Turkey Photography Guide Part 4 - Ephesus and Pamukkale
Written and Photographed by Mike Lindle
Traveling to these destinations in 2014 I can now look back and reflect on the important of good lighting! While these locations are some of my favorites during the tour around Turkey they Ephesus and Pamukkale were both day trips. That meant I had to shoot in broad daylight with the harshest and highest-contrast lighting. Regardless, exploring these areas was a ton of fun and I’m glad I can still highlight a few photo-worthy locations found here.
Part 4 - Ephesus / Pamukkale
Selçuk Walking Street
Nothing more than a pedestrian mall, one of the main streets in Selçuk. Lined with street vendors and restaurants, this is your best chance to grab a meal!
Selçuk Fortress (Ayasuluk Citadel)
Sitting one mile from the ancient Greek city of Ephesus, this castle was built using stones from abandoned and pillaged Greek and Roman ruins. After the site had switched powers between various wars, it now sits as a landmark, in ruins, of Selçuk.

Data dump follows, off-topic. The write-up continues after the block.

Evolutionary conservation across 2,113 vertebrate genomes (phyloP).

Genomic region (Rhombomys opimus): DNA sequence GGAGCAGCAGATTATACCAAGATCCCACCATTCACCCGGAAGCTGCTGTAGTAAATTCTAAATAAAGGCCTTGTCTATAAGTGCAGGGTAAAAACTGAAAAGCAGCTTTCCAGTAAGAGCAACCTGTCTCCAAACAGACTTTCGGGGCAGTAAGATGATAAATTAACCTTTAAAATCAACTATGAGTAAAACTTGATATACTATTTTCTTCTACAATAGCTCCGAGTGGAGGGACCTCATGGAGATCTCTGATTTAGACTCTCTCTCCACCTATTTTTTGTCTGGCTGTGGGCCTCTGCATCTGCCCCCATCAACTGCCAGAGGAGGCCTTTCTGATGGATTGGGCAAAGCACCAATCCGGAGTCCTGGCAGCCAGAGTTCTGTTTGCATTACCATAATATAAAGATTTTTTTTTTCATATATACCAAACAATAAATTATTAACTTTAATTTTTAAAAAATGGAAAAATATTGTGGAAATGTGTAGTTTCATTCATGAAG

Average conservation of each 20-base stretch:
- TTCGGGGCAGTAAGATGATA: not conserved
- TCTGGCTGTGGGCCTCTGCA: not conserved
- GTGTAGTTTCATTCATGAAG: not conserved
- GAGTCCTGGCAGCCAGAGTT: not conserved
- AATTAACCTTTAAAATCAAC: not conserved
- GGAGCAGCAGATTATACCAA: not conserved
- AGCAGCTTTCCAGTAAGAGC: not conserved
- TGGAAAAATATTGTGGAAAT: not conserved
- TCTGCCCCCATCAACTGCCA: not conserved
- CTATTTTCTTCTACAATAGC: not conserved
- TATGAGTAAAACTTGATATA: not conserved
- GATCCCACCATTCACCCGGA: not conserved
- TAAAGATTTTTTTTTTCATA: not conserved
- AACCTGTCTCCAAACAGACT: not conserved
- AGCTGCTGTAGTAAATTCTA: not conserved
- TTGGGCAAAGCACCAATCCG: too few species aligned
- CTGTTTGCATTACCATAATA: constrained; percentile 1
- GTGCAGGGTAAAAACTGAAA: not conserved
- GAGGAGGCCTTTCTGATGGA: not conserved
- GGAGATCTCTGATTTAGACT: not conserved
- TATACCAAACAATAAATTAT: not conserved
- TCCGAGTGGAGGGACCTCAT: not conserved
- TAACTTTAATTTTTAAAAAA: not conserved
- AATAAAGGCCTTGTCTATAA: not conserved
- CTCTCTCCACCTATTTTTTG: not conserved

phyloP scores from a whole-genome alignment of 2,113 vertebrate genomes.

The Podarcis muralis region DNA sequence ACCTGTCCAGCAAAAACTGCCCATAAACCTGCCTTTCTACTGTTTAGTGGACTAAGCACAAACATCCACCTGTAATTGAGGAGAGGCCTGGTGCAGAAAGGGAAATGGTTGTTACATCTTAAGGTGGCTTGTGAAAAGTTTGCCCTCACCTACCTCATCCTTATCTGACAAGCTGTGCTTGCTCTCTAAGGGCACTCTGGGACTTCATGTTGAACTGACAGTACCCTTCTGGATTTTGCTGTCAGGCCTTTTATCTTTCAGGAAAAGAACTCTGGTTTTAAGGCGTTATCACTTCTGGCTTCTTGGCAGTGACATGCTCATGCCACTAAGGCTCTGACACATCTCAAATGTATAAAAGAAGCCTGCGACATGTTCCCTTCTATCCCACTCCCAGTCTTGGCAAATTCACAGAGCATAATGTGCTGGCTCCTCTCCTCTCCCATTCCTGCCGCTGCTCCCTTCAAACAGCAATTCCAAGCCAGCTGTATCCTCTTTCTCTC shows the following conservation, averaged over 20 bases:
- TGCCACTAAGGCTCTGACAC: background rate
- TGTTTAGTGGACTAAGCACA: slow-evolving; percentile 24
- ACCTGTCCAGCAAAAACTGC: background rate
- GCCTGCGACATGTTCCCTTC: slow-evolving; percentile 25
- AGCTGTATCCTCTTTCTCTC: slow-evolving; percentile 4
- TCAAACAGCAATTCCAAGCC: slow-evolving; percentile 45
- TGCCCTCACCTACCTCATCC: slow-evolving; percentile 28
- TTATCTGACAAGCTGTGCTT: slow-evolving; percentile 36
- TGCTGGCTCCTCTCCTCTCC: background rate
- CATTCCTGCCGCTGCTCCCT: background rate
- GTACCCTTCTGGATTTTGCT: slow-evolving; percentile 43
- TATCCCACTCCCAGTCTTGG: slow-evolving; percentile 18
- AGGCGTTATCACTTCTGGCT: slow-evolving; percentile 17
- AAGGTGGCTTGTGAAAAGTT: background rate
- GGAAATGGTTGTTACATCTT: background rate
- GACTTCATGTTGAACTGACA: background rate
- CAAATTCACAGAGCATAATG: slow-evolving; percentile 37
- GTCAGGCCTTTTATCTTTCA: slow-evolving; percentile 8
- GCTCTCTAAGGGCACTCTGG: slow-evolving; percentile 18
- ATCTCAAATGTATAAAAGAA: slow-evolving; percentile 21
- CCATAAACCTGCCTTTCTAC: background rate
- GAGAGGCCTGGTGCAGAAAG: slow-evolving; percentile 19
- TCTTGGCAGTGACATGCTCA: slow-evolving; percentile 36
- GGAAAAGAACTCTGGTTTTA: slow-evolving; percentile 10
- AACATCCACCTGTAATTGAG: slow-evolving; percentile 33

City of Ephesus and Library of Celsus
Built in the 10th Century BC, this ancient Greek city was one of the twelve cities of the Ionian League. Once it officially became part of the Roman Republic in 129 BC, the city continued to grow and thrive. This city was best known for the Library of Celsus, an amphitheater with a capacity of roughly 25,000 spectators, and the once mighty Temple of Artemis. Ephesus had one of the most advanced aqueduct systems in the ancient world. In some instance, channeling water nearby natural hot springs allowing for warm water in an ancient society.
Temple of Artemis
This temple, one of the Seven Wonders of the Ancient World, was located in Ephesus. After enduring a devastating flood, it was rebuilt only to be torn down again three hundred years after as an act of arson. It’s final form was that ancient wonder. Unfortunately, by 401 AD it had been destroyed yet again by invading turks. What is left is only the foundation and ruins of the temple.
Travertines of Pamukkale
Pamukkale translated to english means “Cotton Castle”. These natural-formed hotspring travertine terraces are found in Turkey’s Denizli region in the town of Pamukkale. A popular tourism site for thousands of years, people travel here to experience these beautiful / bizarre formations and to soak in the mineral-rich hot springs.
Hierapolis at Pamukkale
Hierapolis, an ancient Greco-Roman city was built on top of the “white castle" (Pamukkale). These roman ruins have been relatively well-preserved. At the top of the Pamukkale Travertines you’ll find an ancient amphitheater and a few tourism-friendly swimming pools.